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However, an alternative view of Chartism was stressed in many middle class novels on the subject and put forward dogmatically by Thomas Carlyle in his pamphlet. Chartism, he argued, was motivated not by demands for political reform but by the need to improve social conditions.

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What was needed was genuine social understanding and justice[7]. Is the condition of the English working people wrong; so wrong that rational working men cannot, will not, and even should not rest quiet under it? Our successful industry is hitherto unsuccessful; a strange success, if we stop here!

In the midst of plethoric plenty, the people perish; with gold walls and full barns, no man feels himself safe of satisfied.

Gaskell in Mary Barton and Kingsley in Alton Locke created sympathetic Chartist characters leading many readers, some Chartists but most not, to consider the authors to be receptive to the movement. This is to misread their novel. Neither author had any real warmth for the Chartist leaders or their political ambitions.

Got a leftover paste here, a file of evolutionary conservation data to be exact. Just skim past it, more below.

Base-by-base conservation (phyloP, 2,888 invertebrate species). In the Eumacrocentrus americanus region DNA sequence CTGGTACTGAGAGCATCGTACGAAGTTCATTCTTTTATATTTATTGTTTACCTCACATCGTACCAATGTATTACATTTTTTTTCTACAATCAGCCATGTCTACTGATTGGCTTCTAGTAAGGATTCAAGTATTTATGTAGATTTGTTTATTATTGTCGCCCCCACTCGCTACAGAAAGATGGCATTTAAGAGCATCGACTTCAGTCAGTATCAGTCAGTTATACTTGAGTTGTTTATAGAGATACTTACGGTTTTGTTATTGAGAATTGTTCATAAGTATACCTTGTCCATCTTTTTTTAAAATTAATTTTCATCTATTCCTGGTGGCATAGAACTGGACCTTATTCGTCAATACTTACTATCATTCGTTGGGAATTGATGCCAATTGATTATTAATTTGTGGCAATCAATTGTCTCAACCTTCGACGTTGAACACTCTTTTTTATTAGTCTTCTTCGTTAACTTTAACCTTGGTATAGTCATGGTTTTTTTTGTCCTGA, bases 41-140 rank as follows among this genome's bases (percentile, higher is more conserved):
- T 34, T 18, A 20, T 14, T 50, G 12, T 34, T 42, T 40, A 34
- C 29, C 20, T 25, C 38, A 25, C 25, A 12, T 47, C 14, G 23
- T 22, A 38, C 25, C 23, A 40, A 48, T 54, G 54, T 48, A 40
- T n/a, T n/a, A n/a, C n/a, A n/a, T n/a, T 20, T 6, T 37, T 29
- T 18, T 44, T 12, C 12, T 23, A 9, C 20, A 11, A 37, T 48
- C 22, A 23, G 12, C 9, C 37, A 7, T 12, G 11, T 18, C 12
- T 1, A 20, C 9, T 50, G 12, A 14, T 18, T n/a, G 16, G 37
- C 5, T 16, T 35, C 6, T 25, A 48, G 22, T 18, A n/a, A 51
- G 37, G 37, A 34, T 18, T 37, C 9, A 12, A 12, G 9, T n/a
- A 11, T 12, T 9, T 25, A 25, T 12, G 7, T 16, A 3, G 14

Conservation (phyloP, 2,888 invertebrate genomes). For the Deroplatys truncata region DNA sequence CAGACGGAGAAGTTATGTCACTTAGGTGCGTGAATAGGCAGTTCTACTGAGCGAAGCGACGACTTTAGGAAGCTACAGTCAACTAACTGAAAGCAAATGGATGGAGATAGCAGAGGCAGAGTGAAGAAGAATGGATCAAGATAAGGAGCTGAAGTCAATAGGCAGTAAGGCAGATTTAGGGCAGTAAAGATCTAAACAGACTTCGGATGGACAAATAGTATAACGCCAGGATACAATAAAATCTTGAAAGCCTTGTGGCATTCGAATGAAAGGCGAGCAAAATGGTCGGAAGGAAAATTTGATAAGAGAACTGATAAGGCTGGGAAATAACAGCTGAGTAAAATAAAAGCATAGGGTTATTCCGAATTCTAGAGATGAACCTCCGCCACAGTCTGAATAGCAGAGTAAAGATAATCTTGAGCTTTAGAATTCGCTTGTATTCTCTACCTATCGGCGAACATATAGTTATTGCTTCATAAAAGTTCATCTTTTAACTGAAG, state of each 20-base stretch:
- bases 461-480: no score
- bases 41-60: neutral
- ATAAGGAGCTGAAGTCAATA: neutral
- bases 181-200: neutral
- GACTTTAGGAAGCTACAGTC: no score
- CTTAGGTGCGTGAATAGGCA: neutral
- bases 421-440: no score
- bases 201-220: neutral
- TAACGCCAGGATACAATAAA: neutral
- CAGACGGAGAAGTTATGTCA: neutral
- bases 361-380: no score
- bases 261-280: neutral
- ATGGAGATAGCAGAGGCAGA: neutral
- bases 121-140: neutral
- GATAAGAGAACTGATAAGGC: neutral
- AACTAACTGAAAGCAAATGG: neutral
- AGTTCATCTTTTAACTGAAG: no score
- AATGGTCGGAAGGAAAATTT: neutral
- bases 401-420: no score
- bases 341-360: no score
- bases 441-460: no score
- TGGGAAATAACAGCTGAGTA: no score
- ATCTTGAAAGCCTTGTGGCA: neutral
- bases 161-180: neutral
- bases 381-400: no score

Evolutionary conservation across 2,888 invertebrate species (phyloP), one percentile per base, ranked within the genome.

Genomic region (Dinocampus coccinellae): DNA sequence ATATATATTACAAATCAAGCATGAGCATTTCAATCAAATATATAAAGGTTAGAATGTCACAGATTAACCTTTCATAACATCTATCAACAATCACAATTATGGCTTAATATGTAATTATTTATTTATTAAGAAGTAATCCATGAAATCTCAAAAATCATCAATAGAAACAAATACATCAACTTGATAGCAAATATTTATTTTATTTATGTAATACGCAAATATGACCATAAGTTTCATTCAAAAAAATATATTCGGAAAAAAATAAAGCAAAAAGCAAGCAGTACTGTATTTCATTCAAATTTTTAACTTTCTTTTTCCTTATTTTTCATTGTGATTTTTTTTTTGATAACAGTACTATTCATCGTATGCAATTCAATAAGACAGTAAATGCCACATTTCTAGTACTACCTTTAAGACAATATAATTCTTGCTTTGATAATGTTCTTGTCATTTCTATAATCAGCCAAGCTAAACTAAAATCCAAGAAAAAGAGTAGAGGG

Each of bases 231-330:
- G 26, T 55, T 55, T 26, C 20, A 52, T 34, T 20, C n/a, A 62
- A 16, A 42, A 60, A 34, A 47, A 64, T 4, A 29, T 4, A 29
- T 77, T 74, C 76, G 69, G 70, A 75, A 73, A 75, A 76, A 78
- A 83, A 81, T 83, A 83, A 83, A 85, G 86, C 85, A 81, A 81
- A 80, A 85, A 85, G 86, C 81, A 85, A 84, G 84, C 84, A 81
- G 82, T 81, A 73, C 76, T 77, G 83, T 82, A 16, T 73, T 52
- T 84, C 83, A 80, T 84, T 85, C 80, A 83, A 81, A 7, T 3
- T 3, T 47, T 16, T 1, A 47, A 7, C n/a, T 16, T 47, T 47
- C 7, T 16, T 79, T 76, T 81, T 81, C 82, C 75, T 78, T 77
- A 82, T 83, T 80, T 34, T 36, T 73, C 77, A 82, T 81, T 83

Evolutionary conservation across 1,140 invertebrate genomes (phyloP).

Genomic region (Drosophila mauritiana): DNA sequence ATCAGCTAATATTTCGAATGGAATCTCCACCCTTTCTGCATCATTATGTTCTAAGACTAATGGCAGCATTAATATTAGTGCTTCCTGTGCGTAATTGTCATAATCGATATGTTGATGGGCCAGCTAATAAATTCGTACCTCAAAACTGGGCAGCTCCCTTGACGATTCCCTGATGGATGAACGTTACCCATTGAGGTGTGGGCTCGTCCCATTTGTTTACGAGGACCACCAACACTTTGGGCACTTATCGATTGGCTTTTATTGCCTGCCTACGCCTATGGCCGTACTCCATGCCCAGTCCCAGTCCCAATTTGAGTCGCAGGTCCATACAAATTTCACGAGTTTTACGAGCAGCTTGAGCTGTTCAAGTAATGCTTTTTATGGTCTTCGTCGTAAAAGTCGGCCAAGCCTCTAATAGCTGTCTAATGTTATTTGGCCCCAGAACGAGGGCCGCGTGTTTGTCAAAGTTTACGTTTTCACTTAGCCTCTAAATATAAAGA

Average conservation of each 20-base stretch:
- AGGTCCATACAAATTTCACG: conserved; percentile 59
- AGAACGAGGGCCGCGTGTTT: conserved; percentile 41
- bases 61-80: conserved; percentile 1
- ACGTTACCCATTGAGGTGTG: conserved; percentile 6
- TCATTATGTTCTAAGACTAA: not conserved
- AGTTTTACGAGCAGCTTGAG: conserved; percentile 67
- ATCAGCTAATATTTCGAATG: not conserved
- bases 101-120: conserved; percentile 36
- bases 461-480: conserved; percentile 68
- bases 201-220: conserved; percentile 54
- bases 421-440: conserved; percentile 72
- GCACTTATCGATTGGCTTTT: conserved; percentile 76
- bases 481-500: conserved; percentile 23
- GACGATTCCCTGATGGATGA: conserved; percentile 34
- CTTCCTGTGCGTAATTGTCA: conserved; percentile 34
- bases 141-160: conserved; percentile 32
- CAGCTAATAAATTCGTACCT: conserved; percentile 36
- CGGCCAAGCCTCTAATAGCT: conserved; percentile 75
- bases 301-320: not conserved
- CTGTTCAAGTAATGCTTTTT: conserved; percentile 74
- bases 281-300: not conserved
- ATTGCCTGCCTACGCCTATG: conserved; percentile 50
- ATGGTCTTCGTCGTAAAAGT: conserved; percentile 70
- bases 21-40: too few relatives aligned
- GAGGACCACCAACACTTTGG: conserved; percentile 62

We are their slaves as long as we can work; we pile up their fortunes with the sweat of our brows; and yet we are to live as separate as if we were in two worlds; ay, as separate as Dives and Lazarus, with a great gulf betwixt us…. Then let them read Mary Barton. L Morton[11] paid particular attention to his endeavours on behalf of the poor as Parson Lot, Christian Socialist.

Believing in the worker and the aristocrat, it was the classes in between for whom Kingsley had a great antipathy. Morton also lauds the depiction of the worker and of Chartism in Alton Locke. Though Kingsley finally denounces Chartism, this is the first time that English fiction deals with it seriously and sympathetically.

Though much of Alton Locke, according to Charles Muller[14], reads as a political tract and Alton himself is represented through much of the novel as a dangerous agitator, a dramatic change occurs at the end when he renounces his subversive views and embraces religion as a solution. Kingsley saw no distinction between the secular and the religious and believed that social emancipation would come about through spiritual or religious emancipation.